Large and small Canadian businesses increasingly complacent about information security; report
Rob ColmanNews Data Security Ipsos Reid ShredIt
Companies exchange sensitive information on a daily basis, but when it comes to protecting data from falling into the wrong hands, many Canadian businesses of all sizes are taking a passive approach to their information security.
A recent study conducted by Ipsos Reid on behalf of Shred-it demonstrates that Canadian businesses lack not only awareness about information security breaches – they also underestimate a breach’s potential, making them vulnerable to data loss and possible financial and reputational damage.
The 2013 Shred-it Information Security Tracker revealed that both large and small Canadian businesses are not being vigilant enough when it comes to their information security policies and protocols. Combine this with a recent survey from the Office of the Privacy Commissioner of Canada that reveals just 13 per cent of Canadians feel businesses take the protection of their personal information seriously, consumers across the country are looking to businesses to take action and make information security a priority.
Regulations? What regulations!
Despite this popular sentiment and the very real consequences of inaction, 22 per cent of small businesses indicate they are either not at all, or not very aware of their industry’s legal requirements for storing or disposing of confidential data, compared to just five per cent of large businesses. While large businesses are more aware of requirements, more than half (57 per cent) admit that while they have a protocol, not all employees are aware of it. Alarmingly, 40 per cent of small businesses admit to having no protocol at all in place.
A crucial first step for practicing effective information security is awareness of policies, but businesses across the board are not training staff regularly. Only six per cent of small businesses and 24 per cent of large businesses train staff on the company’s information security policies and procedures twice a year. One-third (33 per cent) of small businesses admit to never training their staff at all, while nearly half (44 per cent) of small businesses train only on an “as-needed” basis.
“It may be tempting for businesses to put information security on the back burner, particularly if they’ve never experienced a data breach,” says Bruce Andrew, Vice President Shred-it. “By making information security an important part of the organizational culture and by actively and regularly training all staff on the proper policies and protocols, businesses can make the safeguarding of sensitive data a company-wide practice potentially saving themselves from both financial and reputational damage.”
The 2013 Security Tracker also demonstrates an increase in the number of large Canadian organizations who report having no one responsible for managing data security issues (19 per cent, up from six per cent in 2012), while small businesses remain consistent year-over-year (45 per cent in 2013 compared to 47 per cent in 2012). Further, a considerable amount of companies of any size operating in the professional services sector (46 per cent), retail sector (45 per cent) and the public sector (42 per cent) report that they too do not have anyone in charge of their company’s information security.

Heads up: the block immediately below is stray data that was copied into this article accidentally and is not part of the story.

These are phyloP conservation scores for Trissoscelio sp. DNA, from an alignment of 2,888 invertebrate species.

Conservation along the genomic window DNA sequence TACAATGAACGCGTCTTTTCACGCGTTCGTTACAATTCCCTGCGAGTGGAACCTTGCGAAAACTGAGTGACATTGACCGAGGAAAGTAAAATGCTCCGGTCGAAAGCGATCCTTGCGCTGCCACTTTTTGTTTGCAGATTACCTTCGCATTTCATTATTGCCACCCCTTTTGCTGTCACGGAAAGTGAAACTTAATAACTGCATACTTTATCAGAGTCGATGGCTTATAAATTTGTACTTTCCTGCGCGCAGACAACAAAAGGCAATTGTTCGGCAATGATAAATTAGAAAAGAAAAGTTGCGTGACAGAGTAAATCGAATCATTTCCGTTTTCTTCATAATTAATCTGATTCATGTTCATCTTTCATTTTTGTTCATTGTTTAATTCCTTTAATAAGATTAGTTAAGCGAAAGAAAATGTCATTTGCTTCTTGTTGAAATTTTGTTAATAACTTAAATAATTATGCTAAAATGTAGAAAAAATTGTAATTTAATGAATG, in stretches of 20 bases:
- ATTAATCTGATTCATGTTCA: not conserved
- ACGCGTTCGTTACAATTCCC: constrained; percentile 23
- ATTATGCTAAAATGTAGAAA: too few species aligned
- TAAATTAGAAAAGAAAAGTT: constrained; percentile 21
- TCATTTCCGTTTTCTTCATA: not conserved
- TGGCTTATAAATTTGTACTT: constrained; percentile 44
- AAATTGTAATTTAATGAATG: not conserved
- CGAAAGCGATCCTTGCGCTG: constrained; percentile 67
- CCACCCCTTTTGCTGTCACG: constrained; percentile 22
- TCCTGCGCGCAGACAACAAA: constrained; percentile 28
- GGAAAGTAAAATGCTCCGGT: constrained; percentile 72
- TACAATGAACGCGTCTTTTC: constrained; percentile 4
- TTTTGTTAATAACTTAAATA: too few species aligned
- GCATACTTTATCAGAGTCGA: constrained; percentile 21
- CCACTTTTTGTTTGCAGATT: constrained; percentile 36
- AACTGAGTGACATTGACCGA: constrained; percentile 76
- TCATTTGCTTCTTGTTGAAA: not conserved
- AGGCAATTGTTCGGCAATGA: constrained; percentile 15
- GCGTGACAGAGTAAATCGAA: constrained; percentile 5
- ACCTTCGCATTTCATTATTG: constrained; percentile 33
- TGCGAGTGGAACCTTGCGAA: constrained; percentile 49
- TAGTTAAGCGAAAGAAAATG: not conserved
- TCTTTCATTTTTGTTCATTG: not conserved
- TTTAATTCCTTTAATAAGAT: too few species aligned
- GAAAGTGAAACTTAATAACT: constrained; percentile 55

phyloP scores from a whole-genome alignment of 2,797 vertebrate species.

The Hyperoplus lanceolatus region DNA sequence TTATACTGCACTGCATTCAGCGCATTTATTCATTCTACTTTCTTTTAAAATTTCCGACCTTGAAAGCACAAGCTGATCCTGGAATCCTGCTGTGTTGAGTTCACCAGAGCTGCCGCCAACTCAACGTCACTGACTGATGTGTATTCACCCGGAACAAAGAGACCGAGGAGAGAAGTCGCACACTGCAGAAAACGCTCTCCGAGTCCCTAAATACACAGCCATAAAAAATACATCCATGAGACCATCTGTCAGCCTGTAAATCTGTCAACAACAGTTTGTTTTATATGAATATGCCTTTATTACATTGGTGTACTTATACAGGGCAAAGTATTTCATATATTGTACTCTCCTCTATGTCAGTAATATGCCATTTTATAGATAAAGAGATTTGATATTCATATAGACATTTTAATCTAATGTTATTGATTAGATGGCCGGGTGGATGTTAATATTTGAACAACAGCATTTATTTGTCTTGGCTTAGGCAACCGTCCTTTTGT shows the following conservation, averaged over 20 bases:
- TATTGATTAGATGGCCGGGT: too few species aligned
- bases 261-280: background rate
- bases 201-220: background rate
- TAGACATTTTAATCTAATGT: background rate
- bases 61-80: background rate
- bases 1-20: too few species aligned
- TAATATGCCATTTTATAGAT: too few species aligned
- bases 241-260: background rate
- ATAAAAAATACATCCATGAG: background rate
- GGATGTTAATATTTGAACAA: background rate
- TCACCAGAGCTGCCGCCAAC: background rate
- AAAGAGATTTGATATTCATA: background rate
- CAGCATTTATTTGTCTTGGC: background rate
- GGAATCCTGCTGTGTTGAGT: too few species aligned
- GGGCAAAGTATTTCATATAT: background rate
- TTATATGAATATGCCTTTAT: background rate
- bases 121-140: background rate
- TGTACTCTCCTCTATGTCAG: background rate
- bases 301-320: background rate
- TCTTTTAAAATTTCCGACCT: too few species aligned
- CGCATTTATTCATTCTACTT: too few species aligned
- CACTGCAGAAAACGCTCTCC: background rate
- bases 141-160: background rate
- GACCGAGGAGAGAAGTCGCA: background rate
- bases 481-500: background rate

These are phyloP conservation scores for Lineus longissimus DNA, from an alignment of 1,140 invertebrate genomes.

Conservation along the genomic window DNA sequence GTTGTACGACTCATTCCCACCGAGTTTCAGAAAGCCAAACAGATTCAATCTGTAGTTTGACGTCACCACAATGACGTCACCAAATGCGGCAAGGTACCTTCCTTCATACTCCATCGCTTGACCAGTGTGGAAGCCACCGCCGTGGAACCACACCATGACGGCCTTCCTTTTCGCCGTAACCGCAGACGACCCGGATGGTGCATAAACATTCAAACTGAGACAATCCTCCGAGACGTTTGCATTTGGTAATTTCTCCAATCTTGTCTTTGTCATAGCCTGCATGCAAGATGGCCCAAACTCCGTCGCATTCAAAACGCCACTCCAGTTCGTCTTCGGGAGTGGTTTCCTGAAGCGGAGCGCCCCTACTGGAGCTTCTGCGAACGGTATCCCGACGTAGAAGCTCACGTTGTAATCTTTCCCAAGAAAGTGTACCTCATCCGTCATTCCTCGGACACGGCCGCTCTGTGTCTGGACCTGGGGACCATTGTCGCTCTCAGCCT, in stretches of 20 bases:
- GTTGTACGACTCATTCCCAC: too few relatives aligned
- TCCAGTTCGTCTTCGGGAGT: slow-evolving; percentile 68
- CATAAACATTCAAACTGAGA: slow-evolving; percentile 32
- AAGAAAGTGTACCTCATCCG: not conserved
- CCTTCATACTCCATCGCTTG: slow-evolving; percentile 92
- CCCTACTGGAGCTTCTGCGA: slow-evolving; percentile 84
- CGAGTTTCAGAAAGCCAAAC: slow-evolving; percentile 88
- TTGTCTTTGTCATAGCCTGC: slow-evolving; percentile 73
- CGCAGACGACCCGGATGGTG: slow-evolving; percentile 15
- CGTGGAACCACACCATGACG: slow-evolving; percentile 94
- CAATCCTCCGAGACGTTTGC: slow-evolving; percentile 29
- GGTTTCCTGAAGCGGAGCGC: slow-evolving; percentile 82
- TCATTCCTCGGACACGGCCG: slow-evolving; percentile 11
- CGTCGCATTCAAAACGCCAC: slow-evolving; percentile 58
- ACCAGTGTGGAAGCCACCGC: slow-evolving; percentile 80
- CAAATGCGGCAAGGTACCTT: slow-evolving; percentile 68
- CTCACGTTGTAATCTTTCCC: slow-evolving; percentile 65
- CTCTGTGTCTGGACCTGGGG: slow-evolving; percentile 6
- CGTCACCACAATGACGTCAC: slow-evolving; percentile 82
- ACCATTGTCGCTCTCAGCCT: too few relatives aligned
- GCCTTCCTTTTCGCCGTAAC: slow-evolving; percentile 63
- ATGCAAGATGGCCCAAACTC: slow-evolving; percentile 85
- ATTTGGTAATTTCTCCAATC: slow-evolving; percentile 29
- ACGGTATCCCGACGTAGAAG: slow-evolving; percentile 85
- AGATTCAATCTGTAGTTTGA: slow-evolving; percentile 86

Canadian businesses also continue to be complacent about securing their electronic media and hard drives. These obsolete media devices contain a wealth of data and Canadian companies are generally unaware that the most effective way to prevent retrieval of this information is by fully destroying the device (18 per cent of large businesses do so, compared to 14 per cent of small businesses). Nearly half of Canadian companies both large and small (44 per cent) mistakenly believe that wiping or degaussing a hard drive will render the data irretrievable, meaning that the majority of Canadian businesses inadvertently put themselves and their customers at risk of data being recovered.
A data breach could damage any organization’s bottom line, with the prospect of losing revenue, reputation or clients. The financial impact for those businesses that reported being victims of a breach appears to be on the rise, as 15 per cent of large businesses who experienced a breach indicated a loss of more than $500,000 (up from just three per cent in 2012).
It is crucial that businesses of any size take proactive steps to prevent data breaches; however, organizations may be leaving themselves, their clients or their customers at risk if their business partners or members of their supply chain do not have similar policies and protocols.
“Businesses may not realize that while they may have implemented a strict policy to protect confidential data, the information they have shared with partners and vendors may not be so secure,” says Andrew. “All it takes is one gap for a breach to occur and a reputation to be damaged.”
With that in mind, Canadian companies should consider reevaluating the risks associated with sharing data with members of their supply chain. Do these partners also demonstrate a commitment to information security? By creating a far-reaching information security policy that encompasses business partners and suppliers, companies can do a more effective job of protecting the confidential data of all Canadians.
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